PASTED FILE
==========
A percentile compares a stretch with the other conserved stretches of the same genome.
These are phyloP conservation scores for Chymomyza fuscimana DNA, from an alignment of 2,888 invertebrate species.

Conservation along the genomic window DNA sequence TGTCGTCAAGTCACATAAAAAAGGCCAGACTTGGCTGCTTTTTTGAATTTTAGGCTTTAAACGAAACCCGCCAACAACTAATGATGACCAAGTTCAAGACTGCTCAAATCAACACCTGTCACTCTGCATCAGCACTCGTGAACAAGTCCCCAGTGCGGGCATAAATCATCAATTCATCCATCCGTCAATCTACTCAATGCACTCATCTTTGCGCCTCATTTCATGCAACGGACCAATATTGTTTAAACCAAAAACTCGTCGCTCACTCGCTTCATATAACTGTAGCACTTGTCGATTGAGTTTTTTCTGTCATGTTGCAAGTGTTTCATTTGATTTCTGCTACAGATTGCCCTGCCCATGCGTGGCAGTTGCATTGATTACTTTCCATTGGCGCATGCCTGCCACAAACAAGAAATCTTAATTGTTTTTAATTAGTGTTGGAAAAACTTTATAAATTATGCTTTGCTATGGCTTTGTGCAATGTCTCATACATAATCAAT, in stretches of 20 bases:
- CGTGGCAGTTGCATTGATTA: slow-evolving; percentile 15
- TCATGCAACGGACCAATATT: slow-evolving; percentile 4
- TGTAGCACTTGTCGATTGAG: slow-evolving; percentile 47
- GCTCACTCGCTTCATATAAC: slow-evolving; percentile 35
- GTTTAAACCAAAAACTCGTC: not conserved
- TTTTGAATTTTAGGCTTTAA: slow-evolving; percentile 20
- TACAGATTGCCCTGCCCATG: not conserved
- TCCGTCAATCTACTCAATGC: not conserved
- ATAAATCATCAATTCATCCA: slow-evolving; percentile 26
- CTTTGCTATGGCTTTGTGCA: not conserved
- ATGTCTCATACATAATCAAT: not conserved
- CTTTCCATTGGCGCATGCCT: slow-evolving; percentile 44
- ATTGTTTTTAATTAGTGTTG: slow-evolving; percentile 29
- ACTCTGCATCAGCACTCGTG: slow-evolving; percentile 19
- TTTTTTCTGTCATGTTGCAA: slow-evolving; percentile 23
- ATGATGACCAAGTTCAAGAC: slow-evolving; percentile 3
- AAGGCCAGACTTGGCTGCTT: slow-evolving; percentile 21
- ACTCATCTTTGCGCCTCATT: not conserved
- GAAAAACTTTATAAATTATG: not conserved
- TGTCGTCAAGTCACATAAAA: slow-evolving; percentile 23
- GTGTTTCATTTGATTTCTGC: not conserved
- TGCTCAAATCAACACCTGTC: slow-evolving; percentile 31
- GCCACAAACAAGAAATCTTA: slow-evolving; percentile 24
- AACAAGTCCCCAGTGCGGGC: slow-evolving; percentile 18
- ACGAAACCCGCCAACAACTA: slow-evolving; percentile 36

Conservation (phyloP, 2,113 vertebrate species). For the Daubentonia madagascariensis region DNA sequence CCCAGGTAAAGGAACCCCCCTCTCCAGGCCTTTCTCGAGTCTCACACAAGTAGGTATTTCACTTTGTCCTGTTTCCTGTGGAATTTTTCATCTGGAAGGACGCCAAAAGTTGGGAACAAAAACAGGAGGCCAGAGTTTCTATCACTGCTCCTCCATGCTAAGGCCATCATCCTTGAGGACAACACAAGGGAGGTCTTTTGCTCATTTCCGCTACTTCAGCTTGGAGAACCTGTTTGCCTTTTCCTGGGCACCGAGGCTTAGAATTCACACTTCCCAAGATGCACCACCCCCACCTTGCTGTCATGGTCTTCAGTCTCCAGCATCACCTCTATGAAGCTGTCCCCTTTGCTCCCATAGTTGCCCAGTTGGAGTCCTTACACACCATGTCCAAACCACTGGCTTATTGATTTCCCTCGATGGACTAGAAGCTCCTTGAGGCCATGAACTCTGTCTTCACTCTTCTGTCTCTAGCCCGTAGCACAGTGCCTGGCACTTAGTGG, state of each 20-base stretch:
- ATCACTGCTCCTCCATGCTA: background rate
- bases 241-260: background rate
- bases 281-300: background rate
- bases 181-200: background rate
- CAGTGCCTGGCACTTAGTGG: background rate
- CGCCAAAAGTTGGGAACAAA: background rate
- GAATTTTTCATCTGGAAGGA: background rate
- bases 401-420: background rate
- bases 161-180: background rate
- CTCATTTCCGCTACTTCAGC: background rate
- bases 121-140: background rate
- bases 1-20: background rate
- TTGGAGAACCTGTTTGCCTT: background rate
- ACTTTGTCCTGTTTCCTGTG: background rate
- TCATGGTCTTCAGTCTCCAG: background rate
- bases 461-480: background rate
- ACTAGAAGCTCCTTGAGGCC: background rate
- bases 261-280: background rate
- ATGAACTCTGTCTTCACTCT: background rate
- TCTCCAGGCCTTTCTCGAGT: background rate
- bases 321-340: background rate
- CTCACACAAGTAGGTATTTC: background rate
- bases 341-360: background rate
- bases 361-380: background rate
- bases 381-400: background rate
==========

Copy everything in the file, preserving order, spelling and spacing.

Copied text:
A percentile compares a stretch with the other conserved stretches of the same genome.
These are phyloP conservation scores for Chymomyza fuscimana DNA, from an alignment of 2,888 invertebrate species.

Conservation along the genomic window DNA sequence TGTCGTCAAGTCACATAAAAAAGGCCAGACTTGGCTGCTTTTTTGAATTTTAGGCTTTAAACGAAACCCGCCAACAACTAATGATGACCAAGTTCAAGACTGCTCAAATCAACACCTGTCACTCTGCATCAGCACTCGTGAACAAGTCCCCAGTGCGGGCATAAATCATCAATTCATCCATCCGTCAATCTACTCAATGCACTCATCTTTGCGCCTCATTTCATGCAACGGACCAATATTGTTTAAACCAAAAACTCGTCGCTCACTCGCTTCATATAACTGTAGCACTTGTCGATTGAGTTTTTTCTGTCATGTTGCAAGTGTTTCATTTGATTTCTGCTACAGATTGCCCTGCCCATGCGTGGCAGTTGCATTGATTACTTTCCATTGGCGCATGCCTGCCACAAACAAGAAATCTTAATTGTTTTTAATTAGTGTTGGAAAAACTTTATAAATTATGCTTTGCTATGGCTTTGTGCAATGTCTCATACATAATCAAT, in stretches of 20 bases:
- CGTGGCAGTTGCATTGATTA: slow-evolving; percentile 15
- TCATGCAACGGACCAATATT: slow-evolving; percentile 4
- TGTAGCACTTGTCGATTGAG: slow-evolving; percentile 47
- GCTCACTCGCTTCATATAAC: slow-evolving; percentile 35
- GTTTAAACCAAAAACTCGTC: not conserved
- TTTTGAATTTTAGGCTTTAA: slow-evolving; percentile 20
- TACAGATTGCCCTGCCCATG: not conserved
- TCCGTCAATCTACTCAATGC: not conserved
- ATAAATCATCAATTCATCCA: slow-evolving; percentile 26
- CTTTGCTATGGCTTTGTGCA: not conserved
- ATGTCTCATACATAATCAAT: not conserved
- CTTTCCATTGGCGCATGCCT: slow-evolving; percentile 44
- ATTGTTTTTAATTAGTGTTG: slow-evolving; percentile 29
- ACTCTGCATCAGCACTCGTG: slow-evolving; percentile 19
- TTTTTTCTGTCATGTTGCAA: slow-evolving; percentile 23
- ATGATGACCAAGTTCAAGAC: slow-evolving; percentile 3
- AAGGCCAGACTTGGCTGCTT: slow-evolving; percentile 21
- ACTCATCTTTGCGCCTCATT: not conserved
- GAAAAACTTTATAAATTATG: not conserved
- TGTCGTCAAGTCACATAAAA: slow-evolving; percentile 23
- GTGTTTCATTTGATTTCTGC: not conserved
- TGCTCAAATCAACACCTGTC: slow-evolving; percentile 31
- GCCACAAACAAGAAATCTTA: slow-evolving; percentile 24
- AACAAGTCCCCAGTGCGGGC: slow-evolving; percentile 18
- ACGAAACCCGCCAACAACTA: slow-evolving; percentile 36

Conservation (phyloP, 2,113 vertebrate species). For the Daubentonia madagascariensis region DNA sequence CCCAGGTAAAGGAACCCCCCTCTCCAGGCCTTTCTCGAGTCTCACACAAGTAGGTATTTCACTTTGTCCTGTTTCCTGTGGAATTTTTCATCTGGAAGGACGCCAAAAGTTGGGAACAAAAACAGGAGGCCAGAGTTTCTATCACTGCTCCTCCATGCTAAGGCCATCATCCTTGAGGACAACACAAGGGAGGTCTTTTGCTCATTTCCGCTACTTCAGCTTGGAGAACCTGTTTGCCTTTTCCTGGGCACCGAGGCTTAGAATTCACACTTCCCAAGATGCACCACCCCCACCTTGCTGTCATGGTCTTCAGTCTCCAGCATCACCTCTATGAAGCTGTCCCCTTTGCTCCCATAGTTGCCCAGTTGGAGTCCTTACACACCATGTCCAAACCACTGGCTTATTGATTTCCCTCGATGGACTAGAAGCTCCTTGAGGCCATGAACTCTGTCTTCACTCTTCTGTCTCTAGCCCGTAGCACAGTGCCTGGCACTTAGTGG, state of each 20-base stretch:
- ATCACTGCTCCTCCATGCTA: background rate
- bases 241-260: background rate
- bases 281-300: background rate
- bases 181-200: background rate
- CAGTGCCTGGCACTTAGTGG: background rate
- CGCCAAAAGTTGGGAACAAA: background rate
- GAATTTTTCATCTGGAAGGA: background rate
- bases 401-420: background rate
- bases 161-180: background rate
- CTCATTTCCGCTACTTCAGC: background rate
- bases 121-140: background rate
- bases 1-20: background rate
- TTGGAGAACCTGTTTGCCTT: background rate
- ACTTTGTCCTGTTTCCTGTG: background rate
- TCATGGTCTTCAGTCTCCAG: background rate
- bases 461-480: background rate
- ACTAGAAGCTCCTTGAGGCC: background rate
- bases 261-280: background rate
- ATGAACTCTGTCTTCACTCT: background rate
- TCTCCAGGCCTTTCTCGAGT: background rate
- bases 321-340: background rate
- CTCACACAAGTAGGTATTTC: background rate
- bases 341-360: background rate
- bases 361-380: background rate
- bases 381-400: background rate